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BMC Med Educ. 2019 Feb 8;19(1):51. doi: 10.1186/s12909-019-1470-9.

Specific feedback makes medical students better communicators.

Author information

1
TUM Medical Education Center, TUM School of Medicine, Klinikum rechts der Isar, Technical University of Munich, Munich, Germany.
2
Department of General, Visceral and Transplantation Surgery, University of Heidelberg, Heidelberg, Germany.
3
Department of Psychosomatic Medicine and Psychotherapy, Klinikum rechts der Isar, Technical University of Munich, Munich, Germany.
4
CIP-Tagesklinik, Private Clinic for Psychotherapy, Munich, Germany.
5
TUM Medical Education Center, TUM School of Medicine, Klinikum rechts der Isar, Technical University of Munich, Munich, Germany. alexander.wuensch@uniklinik-freiburg.de.
6
Clinic for Psychosomatic Medicine and Psychotherapy Medical Center Freiburg, Faculty of Medicine, University Freiburg, in cooperation with Outpatient Support for Cancer Patients Comprehensive Cancer Center Freiburg, Medical Center Freiburg, Freiburg, Germany. alexander.wuensch@uniklinik-freiburg.de.

Abstract

BACKGROUND:

Feedback is regarded a key element in teaching communication skills. However, specific aspects of feedback have not been systematically investigated in this context. Therefore, the aim of this study was to investigate the effectiveness of communication skills training (CST) integrating specific, structured and behavioral feedback.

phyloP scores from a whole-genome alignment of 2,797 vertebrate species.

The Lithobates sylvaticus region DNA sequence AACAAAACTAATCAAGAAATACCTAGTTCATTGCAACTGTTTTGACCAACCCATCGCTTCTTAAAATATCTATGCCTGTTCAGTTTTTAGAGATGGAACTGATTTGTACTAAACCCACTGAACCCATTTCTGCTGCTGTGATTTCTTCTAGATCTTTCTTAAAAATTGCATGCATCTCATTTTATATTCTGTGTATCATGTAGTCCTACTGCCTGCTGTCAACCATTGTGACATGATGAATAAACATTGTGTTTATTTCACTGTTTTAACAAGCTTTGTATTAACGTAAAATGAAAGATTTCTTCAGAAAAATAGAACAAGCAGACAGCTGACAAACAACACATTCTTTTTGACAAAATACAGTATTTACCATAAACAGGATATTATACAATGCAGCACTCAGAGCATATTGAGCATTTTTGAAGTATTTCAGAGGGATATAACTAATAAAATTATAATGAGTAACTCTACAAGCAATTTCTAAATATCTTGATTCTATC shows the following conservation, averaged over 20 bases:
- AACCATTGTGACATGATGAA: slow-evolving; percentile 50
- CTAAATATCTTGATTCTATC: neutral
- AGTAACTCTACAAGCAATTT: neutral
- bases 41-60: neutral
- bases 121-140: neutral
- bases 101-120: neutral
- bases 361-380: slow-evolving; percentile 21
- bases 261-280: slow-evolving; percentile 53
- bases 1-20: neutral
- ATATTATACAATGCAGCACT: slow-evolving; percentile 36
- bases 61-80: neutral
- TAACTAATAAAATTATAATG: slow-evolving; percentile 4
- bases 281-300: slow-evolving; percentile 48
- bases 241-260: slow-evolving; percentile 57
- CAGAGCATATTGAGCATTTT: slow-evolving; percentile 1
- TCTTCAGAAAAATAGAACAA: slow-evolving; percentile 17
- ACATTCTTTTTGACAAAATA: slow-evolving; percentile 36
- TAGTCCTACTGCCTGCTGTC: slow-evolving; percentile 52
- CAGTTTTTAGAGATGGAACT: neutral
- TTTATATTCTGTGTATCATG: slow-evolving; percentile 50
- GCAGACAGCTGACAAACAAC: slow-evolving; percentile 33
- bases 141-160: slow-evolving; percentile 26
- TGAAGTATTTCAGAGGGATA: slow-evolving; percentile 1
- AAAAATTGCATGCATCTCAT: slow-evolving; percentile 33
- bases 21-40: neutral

METHODS:

We condensed best practice recommendations for feedback in a CST for undergraduate medical students and compared the effect of specific, structured and behavior-orientated feedback (intervention group CST-behav) to general, experience-orientated feedback (CST- exp. as our control group) in a randomized controlled trial (RCT). We investigated changes on communication skills evaluated by independent raters, and evaluated by standardized patients (SP). To do that, every student was video-recorded in a pre and post assessment.

RESULTS:

Sixty-six undergraduate medical students participated voluntarily in our study. Randomization did not result in equally skilled groups at baseline, so valid inter-group comparisons were not possible. Therefore, we analyzed the results of 34 students of our intervention group (CST-behav). Five out of seven domains in communication skills as evaluated by independent raters improved significantly, and there was a significant change in the global evaluation by SP.

CONCLUSIONS:

Although we were unable to make between-group comparisons, the results of the within group pre-post evaluation suggest that specific feedback helps improve communication skills.

KEYWORDS:

CST; Communication skills training; Medical education; RCT; Randomized controlled trial; Specific, structured and behavior-oriented feedback

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